TAMPA, Fla. - The city of Tampa says it learned some big lessons after Hurricane Irma in 2017. For many, it was an uncomfortable few days without power, but city officials say, behind the scenes, they narrowly avoided a wastewater catastrophe.
"When Irma hit, we were really worried about [wastewater] overflowing and affecting the environment," said Calvin George, an advanced wastewater treatment technician for the city of Tampa.
As a result, the city's wastewater department began building a fleet of 64 new generators to act as a backup power source for the system in case another big storm were to hit.
Though Tampa itself was spared from severe flooding and wind damage, Irma dropped enough rain on the city to send wastewater treatment facilities into overdrive.
"During a storm like a hurricane, there are cracks or defects in our pipes that lets groundwater into our system and fills up the wastewater system," explained Tampa Wastewater Department director Eric Weiss. "An average day is about 55 to 60 million gallons [of wastewater], but because of cracks in the pipes, it ballooned up to 180 million gallons."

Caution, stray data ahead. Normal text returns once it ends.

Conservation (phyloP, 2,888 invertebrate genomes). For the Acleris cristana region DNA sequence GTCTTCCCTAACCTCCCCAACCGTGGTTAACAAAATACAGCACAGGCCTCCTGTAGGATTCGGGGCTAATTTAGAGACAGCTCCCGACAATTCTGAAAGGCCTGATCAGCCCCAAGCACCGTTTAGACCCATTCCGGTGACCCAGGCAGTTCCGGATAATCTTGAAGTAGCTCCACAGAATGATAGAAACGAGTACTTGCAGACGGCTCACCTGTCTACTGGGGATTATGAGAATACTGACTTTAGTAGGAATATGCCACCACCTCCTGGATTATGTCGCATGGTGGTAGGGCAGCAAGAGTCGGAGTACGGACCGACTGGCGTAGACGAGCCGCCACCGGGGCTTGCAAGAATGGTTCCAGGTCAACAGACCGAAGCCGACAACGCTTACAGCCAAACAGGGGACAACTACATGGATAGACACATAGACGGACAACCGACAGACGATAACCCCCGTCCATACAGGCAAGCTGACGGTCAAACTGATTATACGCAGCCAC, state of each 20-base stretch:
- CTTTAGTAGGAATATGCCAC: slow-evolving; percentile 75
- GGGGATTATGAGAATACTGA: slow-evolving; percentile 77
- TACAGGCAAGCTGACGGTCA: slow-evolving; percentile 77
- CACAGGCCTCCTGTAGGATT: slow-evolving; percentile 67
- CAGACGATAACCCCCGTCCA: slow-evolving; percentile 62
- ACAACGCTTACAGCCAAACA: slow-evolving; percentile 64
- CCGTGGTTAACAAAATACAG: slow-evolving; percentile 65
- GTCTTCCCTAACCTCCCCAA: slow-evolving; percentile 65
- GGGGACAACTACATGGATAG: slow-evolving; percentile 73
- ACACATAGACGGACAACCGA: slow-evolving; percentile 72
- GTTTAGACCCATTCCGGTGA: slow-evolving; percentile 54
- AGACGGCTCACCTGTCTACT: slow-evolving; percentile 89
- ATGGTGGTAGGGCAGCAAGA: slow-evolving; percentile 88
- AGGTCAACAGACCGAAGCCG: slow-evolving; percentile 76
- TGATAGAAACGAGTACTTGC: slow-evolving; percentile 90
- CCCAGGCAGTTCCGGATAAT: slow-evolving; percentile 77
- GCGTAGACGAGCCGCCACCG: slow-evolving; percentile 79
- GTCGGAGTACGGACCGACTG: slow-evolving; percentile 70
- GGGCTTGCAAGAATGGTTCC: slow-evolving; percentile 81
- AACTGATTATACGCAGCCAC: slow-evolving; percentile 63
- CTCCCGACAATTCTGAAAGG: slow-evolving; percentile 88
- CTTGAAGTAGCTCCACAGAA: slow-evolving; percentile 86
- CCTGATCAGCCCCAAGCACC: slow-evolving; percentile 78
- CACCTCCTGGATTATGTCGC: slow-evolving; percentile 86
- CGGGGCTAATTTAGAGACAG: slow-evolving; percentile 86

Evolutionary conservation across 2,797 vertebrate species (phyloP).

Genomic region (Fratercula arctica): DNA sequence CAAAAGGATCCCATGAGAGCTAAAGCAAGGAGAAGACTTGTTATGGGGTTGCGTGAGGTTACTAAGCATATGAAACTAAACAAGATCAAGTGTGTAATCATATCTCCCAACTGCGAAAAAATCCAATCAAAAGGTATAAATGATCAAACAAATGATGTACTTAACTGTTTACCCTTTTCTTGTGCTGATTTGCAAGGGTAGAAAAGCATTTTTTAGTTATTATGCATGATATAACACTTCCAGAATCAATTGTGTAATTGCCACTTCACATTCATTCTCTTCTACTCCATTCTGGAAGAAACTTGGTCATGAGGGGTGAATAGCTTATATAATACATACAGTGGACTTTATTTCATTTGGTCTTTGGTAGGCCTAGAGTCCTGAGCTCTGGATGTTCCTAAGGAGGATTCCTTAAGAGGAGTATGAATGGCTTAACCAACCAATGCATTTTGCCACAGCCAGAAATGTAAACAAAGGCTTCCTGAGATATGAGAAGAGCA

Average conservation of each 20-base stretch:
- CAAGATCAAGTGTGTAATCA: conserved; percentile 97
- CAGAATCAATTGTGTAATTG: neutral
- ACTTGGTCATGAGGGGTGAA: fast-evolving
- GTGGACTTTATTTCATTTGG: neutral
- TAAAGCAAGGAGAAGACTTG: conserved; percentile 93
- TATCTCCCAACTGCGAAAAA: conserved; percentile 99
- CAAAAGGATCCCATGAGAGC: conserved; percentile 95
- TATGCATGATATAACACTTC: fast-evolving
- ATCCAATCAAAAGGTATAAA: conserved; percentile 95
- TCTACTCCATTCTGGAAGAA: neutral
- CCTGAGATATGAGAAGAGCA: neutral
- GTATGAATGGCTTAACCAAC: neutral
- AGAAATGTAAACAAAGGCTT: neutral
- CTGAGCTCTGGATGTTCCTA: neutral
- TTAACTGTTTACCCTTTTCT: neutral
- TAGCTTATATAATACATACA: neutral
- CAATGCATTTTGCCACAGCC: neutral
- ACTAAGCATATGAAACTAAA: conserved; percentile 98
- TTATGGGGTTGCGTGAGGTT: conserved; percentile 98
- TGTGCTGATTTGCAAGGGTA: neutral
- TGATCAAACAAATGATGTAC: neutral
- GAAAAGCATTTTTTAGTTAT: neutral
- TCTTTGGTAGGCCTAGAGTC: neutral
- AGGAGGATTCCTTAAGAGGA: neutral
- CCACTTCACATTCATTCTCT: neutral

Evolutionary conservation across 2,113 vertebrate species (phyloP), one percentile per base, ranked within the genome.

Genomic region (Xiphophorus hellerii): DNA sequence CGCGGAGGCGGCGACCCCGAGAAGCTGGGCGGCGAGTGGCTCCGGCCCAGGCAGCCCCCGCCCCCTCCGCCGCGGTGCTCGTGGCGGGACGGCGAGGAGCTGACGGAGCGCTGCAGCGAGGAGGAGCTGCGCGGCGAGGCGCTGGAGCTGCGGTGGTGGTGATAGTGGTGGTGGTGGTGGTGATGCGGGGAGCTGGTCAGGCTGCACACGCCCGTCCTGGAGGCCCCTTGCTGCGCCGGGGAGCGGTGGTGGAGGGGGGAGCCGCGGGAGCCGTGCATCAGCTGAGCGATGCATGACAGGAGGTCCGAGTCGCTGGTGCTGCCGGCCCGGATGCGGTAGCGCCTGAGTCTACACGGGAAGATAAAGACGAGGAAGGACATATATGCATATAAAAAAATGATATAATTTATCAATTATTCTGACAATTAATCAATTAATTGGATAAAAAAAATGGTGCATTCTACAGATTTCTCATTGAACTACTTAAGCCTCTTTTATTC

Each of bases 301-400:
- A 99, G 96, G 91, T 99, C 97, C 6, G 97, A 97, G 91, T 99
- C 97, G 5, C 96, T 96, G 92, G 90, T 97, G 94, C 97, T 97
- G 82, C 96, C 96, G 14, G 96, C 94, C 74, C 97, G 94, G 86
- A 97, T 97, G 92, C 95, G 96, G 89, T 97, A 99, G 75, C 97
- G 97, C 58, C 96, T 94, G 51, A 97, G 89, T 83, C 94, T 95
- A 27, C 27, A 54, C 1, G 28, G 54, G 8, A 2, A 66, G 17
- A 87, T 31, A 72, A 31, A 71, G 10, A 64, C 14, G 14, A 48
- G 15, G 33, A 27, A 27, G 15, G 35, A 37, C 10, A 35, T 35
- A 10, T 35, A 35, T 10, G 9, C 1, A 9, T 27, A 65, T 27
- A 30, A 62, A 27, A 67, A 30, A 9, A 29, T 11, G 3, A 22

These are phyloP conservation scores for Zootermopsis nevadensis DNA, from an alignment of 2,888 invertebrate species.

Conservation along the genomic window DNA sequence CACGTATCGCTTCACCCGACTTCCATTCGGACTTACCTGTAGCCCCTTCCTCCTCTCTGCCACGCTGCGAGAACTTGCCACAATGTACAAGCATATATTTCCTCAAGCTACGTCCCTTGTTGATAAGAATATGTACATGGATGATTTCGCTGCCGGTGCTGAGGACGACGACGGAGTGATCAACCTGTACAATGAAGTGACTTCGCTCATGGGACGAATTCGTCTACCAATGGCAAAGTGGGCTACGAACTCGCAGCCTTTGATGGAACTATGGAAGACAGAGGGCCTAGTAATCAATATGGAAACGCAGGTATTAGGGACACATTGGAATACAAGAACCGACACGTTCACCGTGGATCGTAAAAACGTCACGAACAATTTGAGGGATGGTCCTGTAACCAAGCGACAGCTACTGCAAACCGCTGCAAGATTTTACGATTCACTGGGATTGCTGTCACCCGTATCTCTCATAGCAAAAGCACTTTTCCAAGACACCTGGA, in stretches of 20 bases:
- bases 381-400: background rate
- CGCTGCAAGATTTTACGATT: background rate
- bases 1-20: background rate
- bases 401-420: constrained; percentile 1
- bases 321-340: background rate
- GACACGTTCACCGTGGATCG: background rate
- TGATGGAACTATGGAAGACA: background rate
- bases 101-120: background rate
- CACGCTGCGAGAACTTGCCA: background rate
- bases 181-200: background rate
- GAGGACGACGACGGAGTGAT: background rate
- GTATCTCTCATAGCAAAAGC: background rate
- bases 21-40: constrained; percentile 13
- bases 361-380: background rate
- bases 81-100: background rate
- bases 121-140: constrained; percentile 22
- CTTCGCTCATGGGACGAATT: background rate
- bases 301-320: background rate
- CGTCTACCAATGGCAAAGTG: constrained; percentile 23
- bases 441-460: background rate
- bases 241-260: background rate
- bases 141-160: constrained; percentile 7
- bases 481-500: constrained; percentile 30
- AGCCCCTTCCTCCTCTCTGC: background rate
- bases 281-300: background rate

That kept technicians like George working around the clock to keep the system from failing and overflowing. The storm knocked out the power for more than 80 of the city's wastewater treatment plants, so technicians worked day and night rushing small portable generators to the facilities.
Had the wastewater plants overflowed, technicians say it could have spelled disaster.
"It would be devastating to the environment and the river. You'd see a lot of fish floating, a lot of algae blooms and things like that, which nobody wants in their backyard," said George. "You may see water coming up out of the manholes in the streets, which leaks into the ground. You drive over it, you walk on it. It would just be a complete domino effect."
That means bacteria-filled water mixed with sewage overflowing into the streets and local waterways. It also means tens of thousands of homes and businesses losing the ability to flush their toilets.
"We came very close and that was our eye-opener to say, hey, we have to start a new initiative to bolster our fleet of generators," said Weiss.
As a result, the city's wastewater department began building a fleet of 64 new generators, installing massive back-up power outside its seven central processing facilities and acquiring large mobile units that can readily move where they're needed most.
Officials say the new fleet of generators will be able to supply enough power to keep the city's water treatment facilities going for five days all on their own if needed.